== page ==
Summer may always be hot in South Florida, but Juana Del Rosario had to spend three weeks of it with no power.
“We have been living without electricity, without AC or hot water [and] we are not cooking,” Juana said.
She first lost her power on June 12. She went outside to see what happened and ran across some FPL workers nearby. She says one of the employees handed her a letter. That’s when she found out she was being investigated for tampering with her home’s meter and was immediately disconnected.
The letter said that before she can get her service restored, she must pay $2,132.10, which includes the unpaid electricity consumption for the last four years plus a tampering penalty of $200 and $540.66 for investigation fees.
Juana insists she did not tamper with the meter. For weeks, she tried to fix what she thought was a mix-up. She filed a police report, a complaint with the Florida Public Service Commission and reached out to several media outlets but was still left in the dark. Then, she contacted NBC 6 Responds and Telemundo 51 Responde.
“I have faith that my voice will be heard in this community that I’m totally innocent,” Juana told us.
After we contacted FPL, the company told us it takes “meter tampering and electricity theft seriously… Tampering with an electric meter and stealing power is considered theft… When we discover a tampered meter, our primary focus is on replacing the meter to stop the electric current diversion and then rebilling the customer whose account benefited from the current division.”
“Why do I have to pay for a crime I didn’t do, I didn’t do it,” Juana said.
FPL told us according to state law they are “not required to determine who the person was that tampered with the meter.”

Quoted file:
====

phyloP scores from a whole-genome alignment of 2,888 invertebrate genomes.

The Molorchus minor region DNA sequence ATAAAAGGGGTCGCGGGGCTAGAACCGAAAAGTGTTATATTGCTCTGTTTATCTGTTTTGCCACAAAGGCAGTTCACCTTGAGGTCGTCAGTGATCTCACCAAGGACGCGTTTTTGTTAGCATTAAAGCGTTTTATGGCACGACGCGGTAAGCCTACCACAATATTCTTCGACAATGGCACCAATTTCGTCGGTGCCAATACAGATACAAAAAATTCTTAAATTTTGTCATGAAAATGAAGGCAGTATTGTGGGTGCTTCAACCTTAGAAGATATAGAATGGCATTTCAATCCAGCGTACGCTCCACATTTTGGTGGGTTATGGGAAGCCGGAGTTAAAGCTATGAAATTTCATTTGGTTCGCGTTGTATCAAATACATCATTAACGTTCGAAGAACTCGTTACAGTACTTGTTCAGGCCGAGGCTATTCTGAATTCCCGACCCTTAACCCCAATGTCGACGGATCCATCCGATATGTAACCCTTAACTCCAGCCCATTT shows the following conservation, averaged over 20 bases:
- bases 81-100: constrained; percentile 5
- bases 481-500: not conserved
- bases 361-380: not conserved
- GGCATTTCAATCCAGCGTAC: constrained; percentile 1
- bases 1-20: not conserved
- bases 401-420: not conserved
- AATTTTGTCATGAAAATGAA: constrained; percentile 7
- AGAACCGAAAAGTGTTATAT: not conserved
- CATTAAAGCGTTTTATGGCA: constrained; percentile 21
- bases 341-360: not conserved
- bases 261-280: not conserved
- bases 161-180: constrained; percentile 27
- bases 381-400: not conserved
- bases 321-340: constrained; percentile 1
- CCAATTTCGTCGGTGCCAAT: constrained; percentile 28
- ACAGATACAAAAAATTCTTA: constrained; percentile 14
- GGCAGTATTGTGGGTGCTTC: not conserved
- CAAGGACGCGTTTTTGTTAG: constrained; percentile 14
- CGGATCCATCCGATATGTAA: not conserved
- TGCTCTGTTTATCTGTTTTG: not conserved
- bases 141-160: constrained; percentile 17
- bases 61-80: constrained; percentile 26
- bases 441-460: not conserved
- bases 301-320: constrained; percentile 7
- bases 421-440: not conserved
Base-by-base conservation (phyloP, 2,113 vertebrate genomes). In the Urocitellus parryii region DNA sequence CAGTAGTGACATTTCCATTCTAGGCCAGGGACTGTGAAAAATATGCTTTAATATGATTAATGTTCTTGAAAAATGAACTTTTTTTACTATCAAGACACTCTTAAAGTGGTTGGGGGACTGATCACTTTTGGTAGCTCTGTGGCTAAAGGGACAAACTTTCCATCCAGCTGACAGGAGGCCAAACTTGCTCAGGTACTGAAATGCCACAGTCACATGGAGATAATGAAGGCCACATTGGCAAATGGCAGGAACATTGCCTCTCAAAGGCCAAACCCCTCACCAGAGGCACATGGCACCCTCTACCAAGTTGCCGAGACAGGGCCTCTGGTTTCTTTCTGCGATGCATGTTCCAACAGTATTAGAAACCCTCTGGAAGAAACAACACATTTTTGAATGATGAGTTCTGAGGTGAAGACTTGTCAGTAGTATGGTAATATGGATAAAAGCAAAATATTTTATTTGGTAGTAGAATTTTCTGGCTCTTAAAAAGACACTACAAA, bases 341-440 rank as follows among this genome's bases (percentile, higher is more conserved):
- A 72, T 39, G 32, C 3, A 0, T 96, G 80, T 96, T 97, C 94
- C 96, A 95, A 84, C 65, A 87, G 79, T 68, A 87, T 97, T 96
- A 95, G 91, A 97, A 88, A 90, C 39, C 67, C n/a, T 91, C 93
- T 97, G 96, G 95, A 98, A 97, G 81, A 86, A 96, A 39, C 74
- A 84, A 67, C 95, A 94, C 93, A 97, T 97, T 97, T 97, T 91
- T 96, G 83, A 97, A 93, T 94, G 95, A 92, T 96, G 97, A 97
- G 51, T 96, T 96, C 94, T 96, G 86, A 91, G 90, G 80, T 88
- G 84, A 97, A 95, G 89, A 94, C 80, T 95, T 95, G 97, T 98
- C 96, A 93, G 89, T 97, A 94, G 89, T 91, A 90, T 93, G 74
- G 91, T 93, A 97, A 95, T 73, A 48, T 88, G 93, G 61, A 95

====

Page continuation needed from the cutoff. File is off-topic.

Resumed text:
The same day we contacted FPL, Del Rosario said she heard from the power company directly.
“FPL called me back around 2 p.m. when they say were willing to re-establish the service,” Juana said.
Her new FPL bill shows a $73 balance. The $2,352.10 amount now appears as a payment extension. FPL said this payment extension is a sign that it is “being flexible.” The company also said that this “extends the due date [but does not] relinquish them of payment.”
Juana now has her power back, but she is still expected to pay the remaining balance. While she is still waiting to hear what the Public Service Commission determines, she feels grateful to have her power back.
“I am very happy, thank you so much,” Juana said.
In their letter, FPL said that Juana’s smart meter had a missing seal. Documents from the Public Service Commission said that in February, FPL started using a new tool to detect meter tampering and found a drop in consumption four years ago, which is why they are back billing Juana from February. In the last five years, 308 FPL customers complained to the Public Service Commission about the same problem of meter tampering.
Juana’s case is still being reviewed by the Public Service Commission.